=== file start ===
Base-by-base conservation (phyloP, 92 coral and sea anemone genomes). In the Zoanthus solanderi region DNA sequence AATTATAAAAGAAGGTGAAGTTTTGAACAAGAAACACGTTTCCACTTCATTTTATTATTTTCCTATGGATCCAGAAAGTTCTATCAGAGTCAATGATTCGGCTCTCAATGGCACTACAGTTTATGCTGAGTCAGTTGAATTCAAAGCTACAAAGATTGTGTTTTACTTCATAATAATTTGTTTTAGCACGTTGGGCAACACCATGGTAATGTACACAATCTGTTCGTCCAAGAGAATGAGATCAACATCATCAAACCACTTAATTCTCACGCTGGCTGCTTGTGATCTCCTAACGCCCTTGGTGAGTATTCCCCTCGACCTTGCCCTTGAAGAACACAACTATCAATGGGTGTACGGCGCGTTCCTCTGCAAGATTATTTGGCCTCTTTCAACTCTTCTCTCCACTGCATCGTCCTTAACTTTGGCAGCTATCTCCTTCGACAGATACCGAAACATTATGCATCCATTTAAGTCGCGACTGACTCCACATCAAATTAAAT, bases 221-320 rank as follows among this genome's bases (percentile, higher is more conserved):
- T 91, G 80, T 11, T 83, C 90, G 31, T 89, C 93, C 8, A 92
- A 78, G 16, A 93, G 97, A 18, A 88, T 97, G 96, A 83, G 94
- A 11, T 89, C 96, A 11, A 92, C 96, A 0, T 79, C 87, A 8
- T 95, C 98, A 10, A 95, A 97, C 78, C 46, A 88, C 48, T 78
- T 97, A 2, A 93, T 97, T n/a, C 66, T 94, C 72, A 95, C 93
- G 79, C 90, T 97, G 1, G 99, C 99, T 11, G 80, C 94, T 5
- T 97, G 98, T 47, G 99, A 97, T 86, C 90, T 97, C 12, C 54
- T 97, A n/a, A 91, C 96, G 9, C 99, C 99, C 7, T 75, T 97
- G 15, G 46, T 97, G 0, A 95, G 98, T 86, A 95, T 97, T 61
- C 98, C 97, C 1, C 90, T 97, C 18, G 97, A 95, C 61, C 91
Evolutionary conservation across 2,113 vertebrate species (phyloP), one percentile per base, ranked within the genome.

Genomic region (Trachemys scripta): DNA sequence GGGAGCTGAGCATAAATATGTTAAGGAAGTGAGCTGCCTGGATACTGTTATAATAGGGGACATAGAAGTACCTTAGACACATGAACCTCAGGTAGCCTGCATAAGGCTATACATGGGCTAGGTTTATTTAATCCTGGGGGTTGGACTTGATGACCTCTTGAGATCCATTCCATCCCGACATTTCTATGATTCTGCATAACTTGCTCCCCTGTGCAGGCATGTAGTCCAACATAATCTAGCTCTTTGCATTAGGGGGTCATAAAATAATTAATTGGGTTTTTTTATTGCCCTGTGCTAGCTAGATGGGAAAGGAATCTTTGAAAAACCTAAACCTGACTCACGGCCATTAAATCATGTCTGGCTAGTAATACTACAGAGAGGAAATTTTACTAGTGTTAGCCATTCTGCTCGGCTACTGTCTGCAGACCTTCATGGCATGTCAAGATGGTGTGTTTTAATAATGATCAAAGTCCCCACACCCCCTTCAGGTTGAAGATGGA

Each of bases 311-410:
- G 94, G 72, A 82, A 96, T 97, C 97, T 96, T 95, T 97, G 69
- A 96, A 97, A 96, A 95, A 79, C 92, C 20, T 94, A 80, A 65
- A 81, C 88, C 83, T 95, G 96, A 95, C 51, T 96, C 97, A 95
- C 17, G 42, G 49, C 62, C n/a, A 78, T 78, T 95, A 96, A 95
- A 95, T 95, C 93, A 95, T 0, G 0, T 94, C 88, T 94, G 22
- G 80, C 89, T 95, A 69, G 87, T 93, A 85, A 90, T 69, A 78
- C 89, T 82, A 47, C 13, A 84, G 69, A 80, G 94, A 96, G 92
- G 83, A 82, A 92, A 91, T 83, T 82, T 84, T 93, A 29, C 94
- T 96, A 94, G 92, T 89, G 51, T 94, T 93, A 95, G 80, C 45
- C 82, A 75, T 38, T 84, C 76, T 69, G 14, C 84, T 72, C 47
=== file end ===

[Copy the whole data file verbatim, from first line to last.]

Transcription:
Base-by-base conservation (phyloP, 92 coral and sea anemone genomes). In the Zoanthus solanderi region DNA sequence AATTATAAAAGAAGGTGAAGTTTTGAACAAGAAACACGTTTCCACTTCATTTTATTATTTTCCTATGGATCCAGAAAGTTCTATCAGAGTCAATGATTCGGCTCTCAATGGCACTACAGTTTATGCTGAGTCAGTTGAATTCAAAGCTACAAAGATTGTGTTTTACTTCATAATAATTTGTTTTAGCACGTTGGGCAACACCATGGTAATGTACACAATCTGTTCGTCCAAGAGAATGAGATCAACATCATCAAACCACTTAATTCTCACGCTGGCTGCTTGTGATCTCCTAACGCCCTTGGTGAGTATTCCCCTCGACCTTGCCCTTGAAGAACACAACTATCAATGGGTGTACGGCGCGTTCCTCTGCAAGATTATTTGGCCTCTTTCAACTCTTCTCTCCACTGCATCGTCCTTAACTTTGGCAGCTATCTCCTTCGACAGATACCGAAACATTATGCATCCATTTAAGTCGCGACTGACTCCACATCAAATTAAAT, bases 221-320 rank as follows among this genome's bases (percentile, higher is more conserved):
- T 91, G 80, T 11, T 83, C 90, G 31, T 89, C 93, C 8, A 92
- A 78, G 16, A 93, G 97, A 18, A 88, T 97, G 96, A 83, G 94
- A 11, T 89, C 96, A 11, A 92, C 96, A 0, T 79, C 87, A 8
- T 95, C 98, A 10, A 95, A 97, C 78, C 46, A 88, C 48, T 78
- T 97, A 2, A 93, T 97, T n/a, C 66, T 94, C 72, A 95, C 93
- G 79, C 90, T 97, G 1, G 99, C 99, T 11, G 80, C 94, T 5
- T 97, G 98, T 47, G 99, A 97, T 86, C 90, T 97, C 12, C 54
- T 97, A n/a, A 91, C 96, G 9, C 99, C 99, C 7, T 75, T 97
- G 15, G 46, T 97, G 0, A 95, G 98, T 86, A 95, T 97, T 61
- C 98, C 97, C 1, C 90, T 97, C 18, G 97, A 95, C 61, C 91
Evolutionary conservation across 2,113 vertebrate species (phyloP), one percentile per base, ranked within the genome.

Genomic region (Trachemys scripta): DNA sequence GGGAGCTGAGCATAAATATGTTAAGGAAGTGAGCTGCCTGGATACTGTTATAATAGGGGACATAGAAGTACCTTAGACACATGAACCTCAGGTAGCCTGCATAAGGCTATACATGGGCTAGGTTTATTTAATCCTGGGGGTTGGACTTGATGACCTCTTGAGATCCATTCCATCCCGACATTTCTATGATTCTGCATAACTTGCTCCCCTGTGCAGGCATGTAGTCCAACATAATCTAGCTCTTTGCATTAGGGGGTCATAAAATAATTAATTGGGTTTTTTTATTGCCCTGTGCTAGCTAGATGGGAAAGGAATCTTTGAAAAACCTAAACCTGACTCACGGCCATTAAATCATGTCTGGCTAGTAATACTACAGAGAGGAAATTTTACTAGTGTTAGCCATTCTGCTCGGCTACTGTCTGCAGACCTTCATGGCATGTCAAGATGGTGTGTTTTAATAATGATCAAAGTCCCCACACCCCCTTCAGGTTGAAGATGGA

Each of bases 311-410:
- G 94, G 72, A 82, A 96, T 97, C 97, T 96, T 95, T 97, G 69
- A 96, A 97, A 96, A 95, A 79, C 92, C 20, T 94, A 80, A 65
- A 81, C 88, C 83, T 95, G 96, A 95, C 51, T 96, C 97, A 95
- C 17, G 42, G 49, C 62, C n/a, A 78, T 78, T 95, A 96, A 95
- A 95, T 95, C 93, A 95, T 0, G 0, T 94, C 88, T 94, G 22
- G 80, C 89, T 95, A 69, G 87, T 93, A 85, A 90, T 69, A 78
- C 89, T 82, A 47, C 13, A 84, G 69, A 80, G 94, A 96, G 92
- G 83, A 82, A 92, A 91, T 83, T 82, T 84, T 93, A 29, C 94
- T 96, A 94, G 92, T 89, G 51, T 94, T 93, A 95, G 80, C 45
- C 82, A 75, T 38, T 84, C 76, T 69, G 14, C 84, T 72, C 47